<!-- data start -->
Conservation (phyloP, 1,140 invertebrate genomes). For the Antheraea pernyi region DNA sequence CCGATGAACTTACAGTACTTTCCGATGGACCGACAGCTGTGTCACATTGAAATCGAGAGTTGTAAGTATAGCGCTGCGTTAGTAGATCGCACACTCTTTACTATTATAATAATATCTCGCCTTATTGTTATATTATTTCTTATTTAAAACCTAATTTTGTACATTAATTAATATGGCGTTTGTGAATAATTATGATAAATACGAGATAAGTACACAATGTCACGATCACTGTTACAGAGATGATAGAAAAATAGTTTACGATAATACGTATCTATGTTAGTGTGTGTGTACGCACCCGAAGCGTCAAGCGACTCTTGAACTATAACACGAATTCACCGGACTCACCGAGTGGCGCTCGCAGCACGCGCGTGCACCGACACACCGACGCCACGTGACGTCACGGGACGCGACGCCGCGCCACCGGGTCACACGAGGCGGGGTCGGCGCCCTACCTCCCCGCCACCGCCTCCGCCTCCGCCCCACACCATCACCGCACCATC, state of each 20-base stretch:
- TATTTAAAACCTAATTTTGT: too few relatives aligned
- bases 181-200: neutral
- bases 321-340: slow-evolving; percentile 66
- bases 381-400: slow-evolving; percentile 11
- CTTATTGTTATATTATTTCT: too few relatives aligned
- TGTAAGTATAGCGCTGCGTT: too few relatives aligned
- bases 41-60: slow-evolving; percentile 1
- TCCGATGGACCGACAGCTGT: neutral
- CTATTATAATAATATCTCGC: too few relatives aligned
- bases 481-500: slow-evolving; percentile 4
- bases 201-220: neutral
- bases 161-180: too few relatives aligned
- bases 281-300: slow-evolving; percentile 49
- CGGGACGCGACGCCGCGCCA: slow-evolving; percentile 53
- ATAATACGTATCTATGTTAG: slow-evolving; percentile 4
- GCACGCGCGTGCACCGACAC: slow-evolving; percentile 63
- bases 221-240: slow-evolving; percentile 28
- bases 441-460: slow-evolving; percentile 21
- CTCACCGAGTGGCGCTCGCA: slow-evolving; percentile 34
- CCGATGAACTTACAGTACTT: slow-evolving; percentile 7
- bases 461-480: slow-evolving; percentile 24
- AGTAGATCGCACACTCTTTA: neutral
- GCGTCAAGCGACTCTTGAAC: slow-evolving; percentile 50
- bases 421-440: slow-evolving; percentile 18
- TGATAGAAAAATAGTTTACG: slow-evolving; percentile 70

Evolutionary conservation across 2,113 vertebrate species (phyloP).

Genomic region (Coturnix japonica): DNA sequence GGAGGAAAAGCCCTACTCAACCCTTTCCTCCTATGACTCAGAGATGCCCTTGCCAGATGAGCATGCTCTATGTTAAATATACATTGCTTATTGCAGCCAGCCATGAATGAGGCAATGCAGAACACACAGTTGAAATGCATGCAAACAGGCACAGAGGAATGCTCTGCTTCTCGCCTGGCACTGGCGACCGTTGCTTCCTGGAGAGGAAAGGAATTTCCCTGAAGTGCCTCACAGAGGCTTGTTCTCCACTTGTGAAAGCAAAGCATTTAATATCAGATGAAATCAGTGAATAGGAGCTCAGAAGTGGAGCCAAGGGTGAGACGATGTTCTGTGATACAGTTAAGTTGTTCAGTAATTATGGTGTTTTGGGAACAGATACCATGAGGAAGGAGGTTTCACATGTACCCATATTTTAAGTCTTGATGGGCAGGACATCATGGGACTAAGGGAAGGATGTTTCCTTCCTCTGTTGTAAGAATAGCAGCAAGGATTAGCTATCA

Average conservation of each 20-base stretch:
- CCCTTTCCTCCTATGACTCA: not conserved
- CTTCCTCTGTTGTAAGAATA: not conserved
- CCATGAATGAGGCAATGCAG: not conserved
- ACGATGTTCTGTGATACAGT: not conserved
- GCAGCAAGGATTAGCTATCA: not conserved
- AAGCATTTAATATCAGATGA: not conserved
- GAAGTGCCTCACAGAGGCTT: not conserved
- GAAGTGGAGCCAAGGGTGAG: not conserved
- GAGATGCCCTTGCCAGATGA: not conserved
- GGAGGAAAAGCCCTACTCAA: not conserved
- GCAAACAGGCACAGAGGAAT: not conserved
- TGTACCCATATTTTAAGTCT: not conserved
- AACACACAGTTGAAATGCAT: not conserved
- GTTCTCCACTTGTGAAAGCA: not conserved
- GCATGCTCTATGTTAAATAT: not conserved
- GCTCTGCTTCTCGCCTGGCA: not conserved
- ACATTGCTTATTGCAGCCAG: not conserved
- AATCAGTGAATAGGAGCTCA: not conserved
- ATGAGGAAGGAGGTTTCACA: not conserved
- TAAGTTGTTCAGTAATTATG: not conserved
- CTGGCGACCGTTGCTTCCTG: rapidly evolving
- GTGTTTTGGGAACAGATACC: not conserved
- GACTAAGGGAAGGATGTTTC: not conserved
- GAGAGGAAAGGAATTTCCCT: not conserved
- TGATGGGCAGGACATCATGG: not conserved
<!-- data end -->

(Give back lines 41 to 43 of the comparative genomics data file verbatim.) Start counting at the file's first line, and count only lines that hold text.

- TGTACCCATATTTTAAGTCT: not conserved
- AACACACAGTTGAAATGCAT: not conserved
- GTTCTCCACTTGTGAAAGCA: not conserved